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Wallace Stevens : Collected Poetry and Prose (Library of America) [Hardcover]

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Pages   1030
Est. Packaging Dimensions:   Length: 1.25" Width: 5.5" Height: 8.5"
Weight:   1.45 lbs.
Binding  Hardcover
Release Date   Oct 1, 1997
Publisher   Library of America
ISBN  1883011450  
EAN  9781883011451  


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Item Description...
Overview
The only complete anthology of the twentieth-century American modernist's poetry includes more than fifty poems not previously collected, early versions of famous poems, and the most comprehensive selection of his prose writings yet published.

Buy Wallace Stevens : Collected Poetry and Prose (Library of America) by Wallace Stevens, Frank Kermode, Joan Richardson, Laurent Lecoq, Andre Jouineau, M. H. Offord, Eric Kingson & Kevin Nowlan from our Christian Books store - isbn: 9781883011451 & 1883011450

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More About Wallace Stevens, Frank Kermode, Joan Richardson, Laurent Lecoq, Andre Jouineau, M. H. Offord, Eric Kingson & Kevin Nowlan

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Wallace Stevens was born in Reading, Pennsylvania, in 1879 and died in Hartford, Connecticut, in 1955. Harmonium, his first volume of poems, was published in 1923, and was followed by Ideas of Order (1936), The Man with the Blue Guitar (1937), Parts of a World (1942), Transport to Summer (1947), The Auroras of Autumn (1950), The Necessary Angel (a volume of essays, 1951), The Collected Poems of Wallace Stevens (1954), and Opus Posthumous (1957; revised and corrected in 1989). Stevens was awarded the Bollingen Prize in Poetry of the Yale University Library for 1949. He twice won the National Book Award in Poetry and was awarded the Pulitzer Prize in Poetry in 1955. From 1916 on, he was associated with the Hartford Accident and Indemnity Company, of which he became vice president in 1934.



Wallace Stevens lived in Hartford, in the state of Connecticut. Wallace Stevens was born in 1879 and died in 1955.

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Product Categories
1Books > Subjects > Literature & Fiction > Authors, A-Z > ( S ) > Stevens, Wallace   [2  similar products]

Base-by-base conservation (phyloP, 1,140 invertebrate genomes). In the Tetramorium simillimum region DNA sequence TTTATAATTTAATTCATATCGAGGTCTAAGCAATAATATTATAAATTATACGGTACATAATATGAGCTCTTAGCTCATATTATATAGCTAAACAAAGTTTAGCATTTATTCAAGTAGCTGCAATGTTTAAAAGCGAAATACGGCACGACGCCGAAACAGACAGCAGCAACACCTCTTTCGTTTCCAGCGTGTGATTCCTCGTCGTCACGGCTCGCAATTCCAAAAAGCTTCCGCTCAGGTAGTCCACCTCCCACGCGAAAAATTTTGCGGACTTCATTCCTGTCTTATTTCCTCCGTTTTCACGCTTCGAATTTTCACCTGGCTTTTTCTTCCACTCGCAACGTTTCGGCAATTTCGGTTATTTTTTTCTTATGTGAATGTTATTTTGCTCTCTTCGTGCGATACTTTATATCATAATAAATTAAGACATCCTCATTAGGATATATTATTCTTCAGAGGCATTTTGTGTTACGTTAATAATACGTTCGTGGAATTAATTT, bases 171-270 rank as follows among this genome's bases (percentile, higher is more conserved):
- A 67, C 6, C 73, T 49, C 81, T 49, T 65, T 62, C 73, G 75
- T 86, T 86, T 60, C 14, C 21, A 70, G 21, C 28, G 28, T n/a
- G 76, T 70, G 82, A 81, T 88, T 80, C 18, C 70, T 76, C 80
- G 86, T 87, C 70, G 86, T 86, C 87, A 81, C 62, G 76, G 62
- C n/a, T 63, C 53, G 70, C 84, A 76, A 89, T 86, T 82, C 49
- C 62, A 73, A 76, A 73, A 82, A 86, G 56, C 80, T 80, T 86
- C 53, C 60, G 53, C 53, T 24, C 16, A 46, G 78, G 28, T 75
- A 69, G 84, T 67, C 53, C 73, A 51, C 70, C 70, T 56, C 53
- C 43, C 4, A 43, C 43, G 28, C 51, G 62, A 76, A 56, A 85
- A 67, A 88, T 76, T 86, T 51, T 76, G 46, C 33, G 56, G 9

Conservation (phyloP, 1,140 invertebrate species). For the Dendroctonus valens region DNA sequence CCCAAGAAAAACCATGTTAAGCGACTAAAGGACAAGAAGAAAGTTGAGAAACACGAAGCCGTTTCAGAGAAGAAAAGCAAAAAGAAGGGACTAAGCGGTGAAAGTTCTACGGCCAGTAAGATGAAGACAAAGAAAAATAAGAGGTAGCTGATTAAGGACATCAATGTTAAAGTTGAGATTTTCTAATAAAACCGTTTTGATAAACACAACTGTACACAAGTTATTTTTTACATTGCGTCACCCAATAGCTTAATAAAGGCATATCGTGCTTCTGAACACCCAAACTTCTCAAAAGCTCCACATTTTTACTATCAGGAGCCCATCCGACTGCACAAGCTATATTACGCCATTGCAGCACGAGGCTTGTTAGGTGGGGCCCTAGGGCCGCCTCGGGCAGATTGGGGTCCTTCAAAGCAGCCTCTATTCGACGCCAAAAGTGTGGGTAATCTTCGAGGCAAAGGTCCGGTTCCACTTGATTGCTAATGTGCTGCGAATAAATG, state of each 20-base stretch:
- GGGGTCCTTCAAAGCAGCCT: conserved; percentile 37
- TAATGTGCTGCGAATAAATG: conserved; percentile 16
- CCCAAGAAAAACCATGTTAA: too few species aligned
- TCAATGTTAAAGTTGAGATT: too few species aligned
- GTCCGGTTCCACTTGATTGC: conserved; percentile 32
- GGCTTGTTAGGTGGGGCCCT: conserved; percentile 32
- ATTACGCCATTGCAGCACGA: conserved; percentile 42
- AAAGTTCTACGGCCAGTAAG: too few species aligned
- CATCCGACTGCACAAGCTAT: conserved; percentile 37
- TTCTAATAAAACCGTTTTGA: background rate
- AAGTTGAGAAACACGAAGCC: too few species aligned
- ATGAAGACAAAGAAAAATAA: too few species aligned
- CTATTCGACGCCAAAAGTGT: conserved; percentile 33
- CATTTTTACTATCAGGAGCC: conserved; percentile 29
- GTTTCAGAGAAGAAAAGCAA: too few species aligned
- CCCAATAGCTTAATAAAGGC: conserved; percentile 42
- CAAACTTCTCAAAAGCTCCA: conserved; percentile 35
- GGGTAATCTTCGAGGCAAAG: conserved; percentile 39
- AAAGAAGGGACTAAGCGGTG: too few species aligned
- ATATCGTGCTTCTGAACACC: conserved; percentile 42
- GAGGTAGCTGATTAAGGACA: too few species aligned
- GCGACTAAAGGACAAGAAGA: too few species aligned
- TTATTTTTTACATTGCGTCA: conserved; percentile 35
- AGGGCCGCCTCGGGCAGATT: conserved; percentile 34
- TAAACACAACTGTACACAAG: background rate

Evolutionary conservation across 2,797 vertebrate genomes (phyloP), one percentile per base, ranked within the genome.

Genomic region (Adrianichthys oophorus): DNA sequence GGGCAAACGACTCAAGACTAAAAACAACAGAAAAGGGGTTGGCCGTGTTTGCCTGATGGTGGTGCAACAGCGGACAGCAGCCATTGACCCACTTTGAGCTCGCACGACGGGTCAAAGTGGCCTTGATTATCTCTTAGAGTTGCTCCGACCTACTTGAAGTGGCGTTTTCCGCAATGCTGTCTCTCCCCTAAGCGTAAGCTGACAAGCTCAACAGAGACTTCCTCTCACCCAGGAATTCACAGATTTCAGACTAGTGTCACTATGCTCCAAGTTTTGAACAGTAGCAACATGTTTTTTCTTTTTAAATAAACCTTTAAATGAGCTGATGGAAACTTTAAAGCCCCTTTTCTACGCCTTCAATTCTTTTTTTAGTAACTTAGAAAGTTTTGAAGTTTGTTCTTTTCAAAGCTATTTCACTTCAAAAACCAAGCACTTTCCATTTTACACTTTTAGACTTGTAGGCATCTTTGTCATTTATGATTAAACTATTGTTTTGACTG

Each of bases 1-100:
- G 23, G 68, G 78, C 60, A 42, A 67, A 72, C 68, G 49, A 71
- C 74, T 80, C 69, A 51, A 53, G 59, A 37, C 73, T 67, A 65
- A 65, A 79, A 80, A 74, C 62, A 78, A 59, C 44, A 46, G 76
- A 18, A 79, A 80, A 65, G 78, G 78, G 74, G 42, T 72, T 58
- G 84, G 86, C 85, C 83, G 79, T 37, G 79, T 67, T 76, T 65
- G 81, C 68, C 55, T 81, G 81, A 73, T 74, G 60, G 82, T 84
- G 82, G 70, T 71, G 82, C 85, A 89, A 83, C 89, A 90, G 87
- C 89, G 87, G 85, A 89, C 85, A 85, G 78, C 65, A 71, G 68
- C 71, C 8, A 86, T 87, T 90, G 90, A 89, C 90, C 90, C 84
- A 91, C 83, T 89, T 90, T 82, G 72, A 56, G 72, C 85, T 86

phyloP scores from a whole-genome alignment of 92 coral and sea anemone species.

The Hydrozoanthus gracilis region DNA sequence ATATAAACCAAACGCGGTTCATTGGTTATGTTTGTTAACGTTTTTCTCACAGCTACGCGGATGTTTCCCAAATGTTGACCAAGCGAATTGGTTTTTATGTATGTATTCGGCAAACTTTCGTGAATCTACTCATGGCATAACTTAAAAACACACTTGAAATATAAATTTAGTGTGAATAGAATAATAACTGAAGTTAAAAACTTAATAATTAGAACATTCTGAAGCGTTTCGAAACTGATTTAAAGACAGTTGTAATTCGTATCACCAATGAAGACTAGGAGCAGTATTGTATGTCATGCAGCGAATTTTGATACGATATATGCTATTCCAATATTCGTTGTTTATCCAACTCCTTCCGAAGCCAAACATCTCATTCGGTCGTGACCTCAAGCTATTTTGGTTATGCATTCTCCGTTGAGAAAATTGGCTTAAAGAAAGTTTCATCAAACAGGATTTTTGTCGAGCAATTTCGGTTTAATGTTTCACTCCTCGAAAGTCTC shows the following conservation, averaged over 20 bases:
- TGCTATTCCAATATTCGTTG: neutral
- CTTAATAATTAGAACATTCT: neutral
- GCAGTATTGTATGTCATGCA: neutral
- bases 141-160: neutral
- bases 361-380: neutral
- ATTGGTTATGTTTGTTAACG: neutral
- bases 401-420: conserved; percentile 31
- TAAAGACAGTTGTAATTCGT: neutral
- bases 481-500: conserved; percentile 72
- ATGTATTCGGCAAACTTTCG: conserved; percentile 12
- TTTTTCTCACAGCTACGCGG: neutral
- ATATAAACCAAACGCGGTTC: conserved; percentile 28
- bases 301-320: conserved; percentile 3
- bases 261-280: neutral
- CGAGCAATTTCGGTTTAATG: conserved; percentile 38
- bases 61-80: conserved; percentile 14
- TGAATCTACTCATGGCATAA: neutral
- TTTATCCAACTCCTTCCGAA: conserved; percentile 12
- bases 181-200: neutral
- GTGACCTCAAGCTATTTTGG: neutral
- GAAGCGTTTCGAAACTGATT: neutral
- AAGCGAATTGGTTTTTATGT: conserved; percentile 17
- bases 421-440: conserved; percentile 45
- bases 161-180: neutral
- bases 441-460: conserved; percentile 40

2Books > Subjects > Literature & Fiction > History & Criticism > Criticism & Theory > General   [8246  similar products]
3Books > Subjects > Literature & Fiction > Poetry > General   [14786  similar products]
4Books > Subjects > Literature & Fiction > Poetry > Single Authors > United States   [4060  similar products]
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7Books > Subjects > Literature & Fiction > World Literature > United States > Poetry > General   [4061  similar products]



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Reviews - What do our customers think?
The edition to own  Aug 30, 2008
This volume contains all the poems by the great poet, including unpublished ones. It also includes the Necessary Angel as well as miscellaneous prose such as speeches, interviews, magazine articles, a sample of his journals, notebooks as well as his letters. Most importantly, the text of the poems is far more accurate than that of Collected Poems by Alfred A. Knopf. It is an indispensable volume for all those seriously interested in Wallace Stevens.

My only slight complaint is that the notes are extremely terse, and do not annotate many important poems. They do, however, translate words and phrases in languages other than English. For more elaborate notes and glosses on Stevens's work, I recommend A Guide to Wallace Stevens by Eleanor Cook.
 
for lovers of poetry  Sep 15, 2007
Wallace Stevens: Collected Poetry and Prose is the best single collection of Stevens' work I have found yet. The inclusion of his essays as well as his verse provides deeper insight into the mind and life of this poet. If your're looking to give someone a gift of some substance, this volume is perfect. While larger in size than most volumes of poetry (it contains, after all, Stevens' published work), it is small enough to keep on the nightstand or beside one's chair. If you're on the fence about getting this, don't hestitate to buy it. You will not regret your choice.
 
One of the best LoA volumes  Oct 1, 2006
Stevens' Collected Prose and Poetry is essential for anyone interested in wonderful art and thought. It includes the entirety of his 1955 Collected Poems, all of his lovely essay volume The Necessary Angel, all of Opus Posthumous, early versions of Owl's Clover and The Comedian as the Letter C, many poems of his youth, diary entries, aphorisms...in short, all the Stevens you'll ever need.